03/23/2009 07:00:00
Lori Oliwenstein

A tiny genetic mutation is the key to understanding why nicotine--which binds to brain receptors with such addictive potency--is virtually powerless in muscle cells that are studded with the same type of receptor. That's according to California Institute of Technology (Caltech) researchers, who report their findings in the March 26 issue of the journal Nature.

03/11/2009 16:00:00
Kathy Svitil

Neuroscientists at the California Institute of Technology (Caltech) have conducted the most comprehensive brain mapping to date of the cognitive abilities measured by the Wechsler Adult Intelligence Scale (WAIS), the most widely used intelligence test in the world. The results offer new insight into how the various factors that comprise an "intelligence quotient" (IQ) score depend on particular regions of the brain.

03/11/2009 07:00:00
Lori Oliwenstein

Tiny, lightweight fruit flies need to know when it's windy out so they can steady themselves and avoid being knocked off their feet or blown off course. But how do they figure out that it's time to hunker down? Flies have evolved a specialized population of neurons in their antennae that let them know not only when the wind is blowing, but also the direction from which it is coming.

03/09/2009 19:00:00
Kathy Svitil

For the tiny soil-dwelling nematode worm Caenorhabditis elegans, life is usually a situation of feast or famine. Researchers at the California Institute of Technology (Caltech) have found that this worm has evolved a surprisingly optimistic genetic strategy to cope with these disparate conditions--one that could eventually point the way to new treatments for a host of human diseases caused by parasitic worms.

03/05/2009 08:00:00
Lori Oliwenstein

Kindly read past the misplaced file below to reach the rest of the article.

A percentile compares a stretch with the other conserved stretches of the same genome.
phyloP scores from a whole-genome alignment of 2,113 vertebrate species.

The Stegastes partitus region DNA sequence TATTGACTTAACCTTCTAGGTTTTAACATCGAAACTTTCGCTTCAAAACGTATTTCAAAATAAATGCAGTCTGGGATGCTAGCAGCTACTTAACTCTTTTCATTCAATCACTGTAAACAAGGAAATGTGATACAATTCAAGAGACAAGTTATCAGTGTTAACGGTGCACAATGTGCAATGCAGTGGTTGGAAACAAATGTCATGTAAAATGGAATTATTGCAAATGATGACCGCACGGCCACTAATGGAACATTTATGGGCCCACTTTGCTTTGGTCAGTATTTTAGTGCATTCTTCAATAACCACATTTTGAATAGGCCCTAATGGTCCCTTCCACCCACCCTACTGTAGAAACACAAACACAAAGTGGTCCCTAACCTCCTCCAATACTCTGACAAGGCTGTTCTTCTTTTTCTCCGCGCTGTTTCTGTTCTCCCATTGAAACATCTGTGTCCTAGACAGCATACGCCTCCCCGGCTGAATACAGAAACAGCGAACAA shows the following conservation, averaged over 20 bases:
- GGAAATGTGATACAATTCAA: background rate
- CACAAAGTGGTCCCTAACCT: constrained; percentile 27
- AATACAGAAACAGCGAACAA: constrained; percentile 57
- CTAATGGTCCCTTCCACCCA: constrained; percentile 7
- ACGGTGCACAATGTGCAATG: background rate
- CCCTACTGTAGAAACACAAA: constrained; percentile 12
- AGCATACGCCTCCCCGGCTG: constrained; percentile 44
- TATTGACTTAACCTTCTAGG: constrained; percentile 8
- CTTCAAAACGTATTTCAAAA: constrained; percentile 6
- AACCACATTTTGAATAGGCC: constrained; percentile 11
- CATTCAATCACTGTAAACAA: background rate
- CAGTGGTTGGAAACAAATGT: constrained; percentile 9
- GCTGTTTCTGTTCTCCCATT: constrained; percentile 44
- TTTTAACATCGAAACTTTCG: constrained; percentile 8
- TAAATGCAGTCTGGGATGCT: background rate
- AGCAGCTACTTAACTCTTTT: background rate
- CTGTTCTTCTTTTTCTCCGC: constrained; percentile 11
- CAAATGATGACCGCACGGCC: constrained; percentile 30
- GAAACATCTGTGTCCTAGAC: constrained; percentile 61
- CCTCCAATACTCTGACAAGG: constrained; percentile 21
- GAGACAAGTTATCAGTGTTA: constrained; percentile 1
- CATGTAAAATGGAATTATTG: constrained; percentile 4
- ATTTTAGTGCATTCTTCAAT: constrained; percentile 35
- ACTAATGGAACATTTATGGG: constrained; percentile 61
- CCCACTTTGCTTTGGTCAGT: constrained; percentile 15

When it comes to intellectual curiosity and creativity, a market economy in which inventors can buy and sell shares of the key components of their discoveries actually beats out the winner-takes-all world of patent rights as a motivating force, according to a California Institute of Technology (Caltech)-led team of researchers.

02/25/2009 08:00:00
Lori Oliwenstein

By listening in on the chatter between neurons in various parts of the brain, researchers from the California Institute of Technology (Caltech) have taken steps toward fully understanding just how memories are formed, transferred, and ultimately stored in the brain--and how that process varies throughout the various stages of sleep. 

02/23/2009 08:00:00
Lori Oliwenstein

Researchers from the California Institute of Technology (Caltech) and the University of California at San Diego (UCSD) have brought together UCSD theoretical modeling and Caltech experimental data to show just how amino-acid chains might fold up into unique, three-dimensional functional proteins.  

02/10/2009 08:00:00
Kathy Svitil

Scientists from the California Institute of Technology (Caltech) have uncovered the Transformer like properties of molecules responsible for carrying and depositing proteins to their correct locations within cells. The research could eventually lead to novel treatments for diseases that result from flaws in protein delivery as well as the development of new types of antibiotics.

02/06/2009 08:00:00
Lori Oliwenstein

Scientists from the California Institute of Technology (Caltech) and an international team of collaborators have returned from a month-long deep-sea voyage to a marine reserve near Tasmania, Australia, that not only netted coral-reef samples likely to provide insight into the impact of climate change on the world's oceans, but also brought to light at least three never-before-seen species of sea life.

02/03/2009 19:00:00
Kathy Svitil

A quartet of studies by researchers at the California Institute of Technology (Caltech) highlight a special feature on gene regulatory networks recently published in the Proceedings of the National Academy of Sciences (PNAS).

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